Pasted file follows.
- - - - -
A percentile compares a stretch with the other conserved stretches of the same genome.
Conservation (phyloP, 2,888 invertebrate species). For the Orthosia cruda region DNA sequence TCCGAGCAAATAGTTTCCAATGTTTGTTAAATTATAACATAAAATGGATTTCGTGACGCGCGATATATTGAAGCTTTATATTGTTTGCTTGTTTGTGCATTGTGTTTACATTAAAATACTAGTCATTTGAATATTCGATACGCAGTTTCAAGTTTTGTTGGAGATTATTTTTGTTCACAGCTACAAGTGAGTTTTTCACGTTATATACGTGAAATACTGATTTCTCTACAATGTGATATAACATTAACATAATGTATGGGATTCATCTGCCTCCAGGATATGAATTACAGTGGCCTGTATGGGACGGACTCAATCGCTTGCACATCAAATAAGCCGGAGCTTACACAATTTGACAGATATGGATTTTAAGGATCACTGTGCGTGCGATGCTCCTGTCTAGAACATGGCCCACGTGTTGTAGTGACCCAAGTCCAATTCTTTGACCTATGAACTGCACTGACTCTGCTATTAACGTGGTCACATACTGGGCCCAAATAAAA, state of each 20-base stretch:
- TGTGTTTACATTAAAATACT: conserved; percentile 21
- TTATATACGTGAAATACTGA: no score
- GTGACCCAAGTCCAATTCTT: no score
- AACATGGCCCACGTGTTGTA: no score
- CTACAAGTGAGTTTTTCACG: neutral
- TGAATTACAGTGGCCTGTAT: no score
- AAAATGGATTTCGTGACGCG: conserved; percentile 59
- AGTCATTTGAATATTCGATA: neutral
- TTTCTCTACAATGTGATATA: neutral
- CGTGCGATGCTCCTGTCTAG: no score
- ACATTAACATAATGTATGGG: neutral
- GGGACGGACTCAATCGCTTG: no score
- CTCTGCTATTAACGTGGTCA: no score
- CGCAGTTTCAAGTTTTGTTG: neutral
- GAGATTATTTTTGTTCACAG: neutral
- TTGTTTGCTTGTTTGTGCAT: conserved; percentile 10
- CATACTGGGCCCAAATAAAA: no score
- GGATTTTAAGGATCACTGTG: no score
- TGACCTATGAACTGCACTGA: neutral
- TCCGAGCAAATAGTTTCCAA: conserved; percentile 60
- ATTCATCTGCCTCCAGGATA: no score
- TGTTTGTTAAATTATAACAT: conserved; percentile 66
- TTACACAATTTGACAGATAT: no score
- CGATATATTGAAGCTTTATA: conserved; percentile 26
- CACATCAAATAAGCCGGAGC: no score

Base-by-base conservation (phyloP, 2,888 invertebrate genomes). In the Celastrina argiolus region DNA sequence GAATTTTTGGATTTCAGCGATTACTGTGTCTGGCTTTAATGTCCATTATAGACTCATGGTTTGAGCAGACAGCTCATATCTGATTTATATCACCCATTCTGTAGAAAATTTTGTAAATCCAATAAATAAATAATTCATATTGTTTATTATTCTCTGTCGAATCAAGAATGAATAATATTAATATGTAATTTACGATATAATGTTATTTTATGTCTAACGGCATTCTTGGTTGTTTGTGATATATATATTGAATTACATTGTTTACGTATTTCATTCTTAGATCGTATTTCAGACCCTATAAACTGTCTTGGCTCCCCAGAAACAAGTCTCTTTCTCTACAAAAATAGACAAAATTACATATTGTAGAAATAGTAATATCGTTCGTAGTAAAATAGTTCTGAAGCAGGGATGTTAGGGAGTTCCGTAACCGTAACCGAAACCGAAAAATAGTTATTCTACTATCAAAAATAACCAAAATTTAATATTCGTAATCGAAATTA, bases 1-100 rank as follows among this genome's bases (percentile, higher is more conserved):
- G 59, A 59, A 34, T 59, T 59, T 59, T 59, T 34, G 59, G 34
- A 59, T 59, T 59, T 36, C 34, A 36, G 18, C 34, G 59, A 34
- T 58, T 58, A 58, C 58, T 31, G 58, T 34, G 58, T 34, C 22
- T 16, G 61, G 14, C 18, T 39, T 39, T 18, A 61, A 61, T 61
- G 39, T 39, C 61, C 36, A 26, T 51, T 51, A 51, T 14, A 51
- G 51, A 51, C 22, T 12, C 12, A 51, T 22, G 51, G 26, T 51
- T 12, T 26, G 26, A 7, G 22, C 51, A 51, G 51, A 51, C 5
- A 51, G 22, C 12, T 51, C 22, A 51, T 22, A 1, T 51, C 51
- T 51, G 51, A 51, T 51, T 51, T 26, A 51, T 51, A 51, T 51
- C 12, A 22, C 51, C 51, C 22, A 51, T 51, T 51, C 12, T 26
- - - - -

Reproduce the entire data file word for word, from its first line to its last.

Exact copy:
A percentile compares a stretch with the other conserved stretches of the same genome.
Conservation (phyloP, 2,888 invertebrate species). For the Orthosia cruda region DNA sequence TCCGAGCAAATAGTTTCCAATGTTTGTTAAATTATAACATAAAATGGATTTCGTGACGCGCGATATATTGAAGCTTTATATTGTTTGCTTGTTTGTGCATTGTGTTTACATTAAAATACTAGTCATTTGAATATTCGATACGCAGTTTCAAGTTTTGTTGGAGATTATTTTTGTTCACAGCTACAAGTGAGTTTTTCACGTTATATACGTGAAATACTGATTTCTCTACAATGTGATATAACATTAACATAATGTATGGGATTCATCTGCCTCCAGGATATGAATTACAGTGGCCTGTATGGGACGGACTCAATCGCTTGCACATCAAATAAGCCGGAGCTTACACAATTTGACAGATATGGATTTTAAGGATCACTGTGCGTGCGATGCTCCTGTCTAGAACATGGCCCACGTGTTGTAGTGACCCAAGTCCAATTCTTTGACCTATGAACTGCACTGACTCTGCTATTAACGTGGTCACATACTGGGCCCAAATAAAA, state of each 20-base stretch:
- TGTGTTTACATTAAAATACT: conserved; percentile 21
- TTATATACGTGAAATACTGA: no score
- GTGACCCAAGTCCAATTCTT: no score
- AACATGGCCCACGTGTTGTA: no score
- CTACAAGTGAGTTTTTCACG: neutral
- TGAATTACAGTGGCCTGTAT: no score
- AAAATGGATTTCGTGACGCG: conserved; percentile 59
- AGTCATTTGAATATTCGATA: neutral
- TTTCTCTACAATGTGATATA: neutral
- CGTGCGATGCTCCTGTCTAG: no score
- ACATTAACATAATGTATGGG: neutral
- GGGACGGACTCAATCGCTTG: no score
- CTCTGCTATTAACGTGGTCA: no score
- CGCAGTTTCAAGTTTTGTTG: neutral
- GAGATTATTTTTGTTCACAG: neutral
- TTGTTTGCTTGTTTGTGCAT: conserved; percentile 10
- CATACTGGGCCCAAATAAAA: no score
- GGATTTTAAGGATCACTGTG: no score
- TGACCTATGAACTGCACTGA: neutral
- TCCGAGCAAATAGTTTCCAA: conserved; percentile 60
- ATTCATCTGCCTCCAGGATA: no score
- TGTTTGTTAAATTATAACAT: conserved; percentile 66
- TTACACAATTTGACAGATAT: no score
- CGATATATTGAAGCTTTATA: conserved; percentile 26
- CACATCAAATAAGCCGGAGC: no score

Base-by-base conservation (phyloP, 2,888 invertebrate genomes). In the Celastrina argiolus region DNA sequence GAATTTTTGGATTTCAGCGATTACTGTGTCTGGCTTTAATGTCCATTATAGACTCATGGTTTGAGCAGACAGCTCATATCTGATTTATATCACCCATTCTGTAGAAAATTTTGTAAATCCAATAAATAAATAATTCATATTGTTTATTATTCTCTGTCGAATCAAGAATGAATAATATTAATATGTAATTTACGATATAATGTTATTTTATGTCTAACGGCATTCTTGGTTGTTTGTGATATATATATTGAATTACATTGTTTACGTATTTCATTCTTAGATCGTATTTCAGACCCTATAAACTGTCTTGGCTCCCCAGAAACAAGTCTCTTTCTCTACAAAAATAGACAAAATTACATATTGTAGAAATAGTAATATCGTTCGTAGTAAAATAGTTCTGAAGCAGGGATGTTAGGGAGTTCCGTAACCGTAACCGAAACCGAAAAATAGTTATTCTACTATCAAAAATAACCAAAATTTAATATTCGTAATCGAAATTA, bases 1-100 rank as follows among this genome's bases (percentile, higher is more conserved):
- G 59, A 59, A 34, T 59, T 59, T 59, T 59, T 34, G 59, G 34
- A 59, T 59, T 59, T 36, C 34, A 36, G 18, C 34, G 59, A 34
- T 58, T 58, A 58, C 58, T 31, G 58, T 34, G 58, T 34, C 22
- T 16, G 61, G 14, C 18, T 39, T 39, T 18, A 61, A 61, T 61
- G 39, T 39, C 61, C 36, A 26, T 51, T 51, A 51, T 14, A 51
- G 51, A 51, C 22, T 12, C 12, A 51, T 22, G 51, G 26, T 51
- T 12, T 26, G 26, A 7, G 22, C 51, A 51, G 51, A 51, C 5
- A 51, G 22, C 12, T 51, C 22, A 51, T 22, A 1, T 51, C 51
- T 51, G 51, A 51, T 51, T 51, T 26, A 51, T 51, A 51, T 51
- C 12, A 22, C 51, C 51, C 22, A 51, T 51, T 51, C 12, T 26